Avocados: Not as Earth-Friendly and ‘avo-cuddly’ as You’d Think

(Photo by Colorado State University)

| Colorado State University

Avocados’ popularity has led to massive consumption causing the “water hogs” to be grown in places they should not and leading to irrigation issues, deforestation and loss of wildlife, says the Colorado State University researcher who authored the book on avocados’ history.

Jeffrey Miller, an associate professor in CSU’s Department of Food Science and Human Nutrition, said the fruit is overconsumed worldwide with negative outcomes.

“I have given them up except for those rare occasions when there are California or Florida avocados in the grocery store,” Miller said. “I encourage others to do the same.”

Those celebrating Earth Day and Earth Month or planning to eat guacamole on Cinco de Mayo or during the summer porch season may be dismayed to hear Miller say avocados are “essentially water hogs,” and he does not have “any sunny, cheery stories about avocados.”

Below is a Q&A edited for style and clarity for those hoping to enjoy their avocado toast or top their morning eggs without (much) guilt.

How are avocados water hogs?

Most of the world’s producers, aside from Mexico and the Dominican Republic must irrigate heavily and those producers are places like South Africa, Israel, Australia, North Africa where water is scarce already. The poster child for irresponsible water use in agriculture is often the almond, but I would argue that the avocado is worse.

Where should avocados be grown?

Avocados only thrive in a narrow range of geographies and latitudes. To make them viable elsewhere, you must give them scandalous amounts of water. Almost all these localities are notoriously short of water already. Yet, enormous amounts of water are given to big agriculture to grow avocados, disenfranchising less powerful consumers.

What about avocados from Mexico?

Avocados from Mexico are frequently “taxed” by narcotraficantes (drug dealers) and the oyamel fir forests — critical to survival of the monarch butterfly as a species — are being cut down to plant avocado orchards. Avocado trees use water differently than the firs, and rainfall patterns are changing in Michoacán as a result, and ground water for small holder farming is drying up. If the avocados are Mexican, then they are morally tainted at some level.

What about pre-made guac?

Buying pre-made guacamole is a slightly less sinful choice as it is usually made with avocados that are not visually perfect enough to be sold in the produce department at American grocery stores and might otherwise go to waste. Also, pre-made guacamole is often made with avocados that have ripened on the tree and that may minutely increase their nutritional value.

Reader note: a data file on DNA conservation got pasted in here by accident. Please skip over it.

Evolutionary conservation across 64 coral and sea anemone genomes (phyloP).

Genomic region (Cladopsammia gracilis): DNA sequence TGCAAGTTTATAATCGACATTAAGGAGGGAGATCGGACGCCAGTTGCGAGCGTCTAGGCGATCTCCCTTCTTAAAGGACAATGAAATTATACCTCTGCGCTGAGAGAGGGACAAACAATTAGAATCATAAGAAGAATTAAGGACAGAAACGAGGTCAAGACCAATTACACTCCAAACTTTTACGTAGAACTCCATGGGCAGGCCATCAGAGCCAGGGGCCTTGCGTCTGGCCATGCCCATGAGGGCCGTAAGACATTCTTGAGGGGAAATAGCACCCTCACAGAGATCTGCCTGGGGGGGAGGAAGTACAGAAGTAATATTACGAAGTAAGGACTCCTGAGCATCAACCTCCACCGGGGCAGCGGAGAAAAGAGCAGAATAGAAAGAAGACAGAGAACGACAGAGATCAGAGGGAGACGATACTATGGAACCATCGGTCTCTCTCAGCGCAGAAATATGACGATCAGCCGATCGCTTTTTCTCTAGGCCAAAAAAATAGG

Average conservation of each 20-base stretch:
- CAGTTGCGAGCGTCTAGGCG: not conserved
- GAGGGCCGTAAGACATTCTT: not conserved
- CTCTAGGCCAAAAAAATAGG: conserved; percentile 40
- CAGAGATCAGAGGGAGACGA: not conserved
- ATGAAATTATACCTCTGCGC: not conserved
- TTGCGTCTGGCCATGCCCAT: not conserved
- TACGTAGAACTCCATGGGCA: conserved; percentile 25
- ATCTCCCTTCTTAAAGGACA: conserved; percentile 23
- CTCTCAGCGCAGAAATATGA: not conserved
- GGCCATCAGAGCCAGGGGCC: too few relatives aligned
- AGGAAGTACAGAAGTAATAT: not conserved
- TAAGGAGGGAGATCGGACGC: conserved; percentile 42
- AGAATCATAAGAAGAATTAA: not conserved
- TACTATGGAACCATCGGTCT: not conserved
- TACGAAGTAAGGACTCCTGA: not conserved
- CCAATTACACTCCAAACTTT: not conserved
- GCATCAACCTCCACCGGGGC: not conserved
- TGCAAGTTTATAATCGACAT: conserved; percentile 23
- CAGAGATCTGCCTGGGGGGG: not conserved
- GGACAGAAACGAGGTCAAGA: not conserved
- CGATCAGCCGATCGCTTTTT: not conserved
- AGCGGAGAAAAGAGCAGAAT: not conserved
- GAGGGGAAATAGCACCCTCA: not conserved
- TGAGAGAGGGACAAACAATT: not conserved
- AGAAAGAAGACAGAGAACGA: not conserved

OK, how about American avocados?

California avocados are at least grown and harvested by people who must follow rules and there are worker protections. The same in Florida. Florida avocados rarely need irrigation due to the rainfall there. California avocados usually need to be irrigated. California production is declining because development is encroaching on prime avocado growth areas and because other crops (strawberries) have a bigger financial payback.

How has the popularity of avocados changed the economics of the industry?

Avocados provide a nice foreign exchange for countries that can export them, so governments are willing to cede control to big business in order try and balance import/export levels. U.S. agribusiness controls a lot of the business in Mexico and narcotraficantes tax much of the trade in the business. Avocados are getting so expensive in Mexico that low-income Mexicans rarely eat them unless they have access to a private tree.

When and why did avocados get popular?

The growth in popularity closely tracks the growth in the acceptance of Mexican, Tex-Mex and Southwestern cuisine in general. These cuisines grew in popularity across North America starting in the 1970s. Then these foods caught on in Europe and Australia. Marketing efforts for the avocado really grew, and people respond to that marketing. The first Super Bowl ad (in 2015) for Mexican avocados really caused a growth spurt.

Are avocados good for people?

Avocados are not really the nutritional superfood people make them out to be. And they are calorically dense. I think avocados should be a special occasion food. American avocados tend to be mostly available in the fall, and I treat them as a fall seasonal food.

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